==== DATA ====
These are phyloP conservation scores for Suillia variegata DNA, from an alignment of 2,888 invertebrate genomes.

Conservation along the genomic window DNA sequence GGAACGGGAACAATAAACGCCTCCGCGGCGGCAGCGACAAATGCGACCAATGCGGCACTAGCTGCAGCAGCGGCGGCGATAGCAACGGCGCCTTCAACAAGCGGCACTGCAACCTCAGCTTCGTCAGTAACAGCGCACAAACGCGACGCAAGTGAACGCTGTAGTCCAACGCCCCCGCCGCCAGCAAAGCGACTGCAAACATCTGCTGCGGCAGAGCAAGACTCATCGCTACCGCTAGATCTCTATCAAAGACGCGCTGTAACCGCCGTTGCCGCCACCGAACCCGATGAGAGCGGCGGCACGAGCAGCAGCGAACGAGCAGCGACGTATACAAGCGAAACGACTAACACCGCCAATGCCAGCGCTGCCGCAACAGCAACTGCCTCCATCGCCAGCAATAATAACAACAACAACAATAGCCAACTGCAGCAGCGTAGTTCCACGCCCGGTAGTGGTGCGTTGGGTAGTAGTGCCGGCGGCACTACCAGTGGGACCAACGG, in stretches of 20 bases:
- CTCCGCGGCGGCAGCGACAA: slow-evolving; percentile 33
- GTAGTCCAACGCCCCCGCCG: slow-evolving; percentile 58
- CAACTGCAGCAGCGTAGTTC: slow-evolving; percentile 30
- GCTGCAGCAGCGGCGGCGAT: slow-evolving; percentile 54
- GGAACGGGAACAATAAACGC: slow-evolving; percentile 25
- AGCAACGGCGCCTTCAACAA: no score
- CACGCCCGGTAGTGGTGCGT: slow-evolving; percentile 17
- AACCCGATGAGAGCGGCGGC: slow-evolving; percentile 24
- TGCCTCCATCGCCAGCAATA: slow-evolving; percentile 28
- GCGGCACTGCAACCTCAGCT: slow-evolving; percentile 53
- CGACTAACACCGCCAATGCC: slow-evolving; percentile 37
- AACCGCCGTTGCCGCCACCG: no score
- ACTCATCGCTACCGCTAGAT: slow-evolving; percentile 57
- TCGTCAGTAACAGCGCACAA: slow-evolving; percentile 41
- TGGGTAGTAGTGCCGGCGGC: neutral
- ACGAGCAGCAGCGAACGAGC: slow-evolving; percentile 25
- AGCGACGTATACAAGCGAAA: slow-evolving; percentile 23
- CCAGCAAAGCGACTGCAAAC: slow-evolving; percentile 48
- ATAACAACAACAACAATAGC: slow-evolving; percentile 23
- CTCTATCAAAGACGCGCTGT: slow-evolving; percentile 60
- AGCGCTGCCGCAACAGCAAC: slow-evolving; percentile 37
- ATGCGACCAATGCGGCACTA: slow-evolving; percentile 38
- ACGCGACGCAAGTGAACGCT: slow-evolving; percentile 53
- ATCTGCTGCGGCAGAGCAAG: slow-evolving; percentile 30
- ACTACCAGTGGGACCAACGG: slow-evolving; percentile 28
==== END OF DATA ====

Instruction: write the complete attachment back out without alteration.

These are phyloP conservation scores for Suillia variegata DNA, from an alignment of 2,888 invertebrate genomes.

Conservation along the genomic window DNA sequence GGAACGGGAACAATAAACGCCTCCGCGGCGGCAGCGACAAATGCGACCAATGCGGCACTAGCTGCAGCAGCGGCGGCGATAGCAACGGCGCCTTCAACAAGCGGCACTGCAACCTCAGCTTCGTCAGTAACAGCGCACAAACGCGACGCAAGTGAACGCTGTAGTCCAACGCCCCCGCCGCCAGCAAAGCGACTGCAAACATCTGCTGCGGCAGAGCAAGACTCATCGCTACCGCTAGATCTCTATCAAAGACGCGCTGTAACCGCCGTTGCCGCCACCGAACCCGATGAGAGCGGCGGCACGAGCAGCAGCGAACGAGCAGCGACGTATACAAGCGAAACGACTAACACCGCCAATGCCAGCGCTGCCGCAACAGCAACTGCCTCCATCGCCAGCAATAATAACAACAACAACAATAGCCAACTGCAGCAGCGTAGTTCCACGCCCGGTAGTGGTGCGTTGGGTAGTAGTGCCGGCGGCACTACCAGTGGGACCAACGG, in stretches of 20 bases:
- CTCCGCGGCGGCAGCGACAA: slow-evolving; percentile 33
- GTAGTCCAACGCCCCCGCCG: slow-evolving; percentile 58
- CAACTGCAGCAGCGTAGTTC: slow-evolving; percentile 30
- GCTGCAGCAGCGGCGGCGAT: slow-evolving; percentile 54
- GGAACGGGAACAATAAACGC: slow-evolving; percentile 25
- AGCAACGGCGCCTTCAACAA: no score
- CACGCCCGGTAGTGGTGCGT: slow-evolving; percentile 17
- AACCCGATGAGAGCGGCGGC: slow-evolving; percentile 24
- TGCCTCCATCGCCAGCAATA: slow-evolving; percentile 28
- GCGGCACTGCAACCTCAGCT: slow-evolving; percentile 53
- CGACTAACACCGCCAATGCC: slow-evolving; percentile 37
- AACCGCCGTTGCCGCCACCG: no score
- ACTCATCGCTACCGCTAGAT: slow-evolving; percentile 57
- TCGTCAGTAACAGCGCACAA: slow-evolving; percentile 41
- TGGGTAGTAGTGCCGGCGGC: neutral
- ACGAGCAGCAGCGAACGAGC: slow-evolving; percentile 25
- AGCGACGTATACAAGCGAAA: slow-evolving; percentile 23
- CCAGCAAAGCGACTGCAAAC: slow-evolving; percentile 48
- ATAACAACAACAACAATAGC: slow-evolving; percentile 23
- CTCTATCAAAGACGCGCTGT: slow-evolving; percentile 60
- AGCGCTGCCGCAACAGCAAC: slow-evolving; percentile 37
- ATGCGACCAATGCGGCACTA: slow-evolving; percentile 38
- ACGCGACGCAAGTGAACGCT: slow-evolving; percentile 53
- ATCTGCTGCGGCAGAGCAAG: slow-evolving; percentile 30
- ACTACCAGTGGGACCAACGG: slow-evolving; percentile 28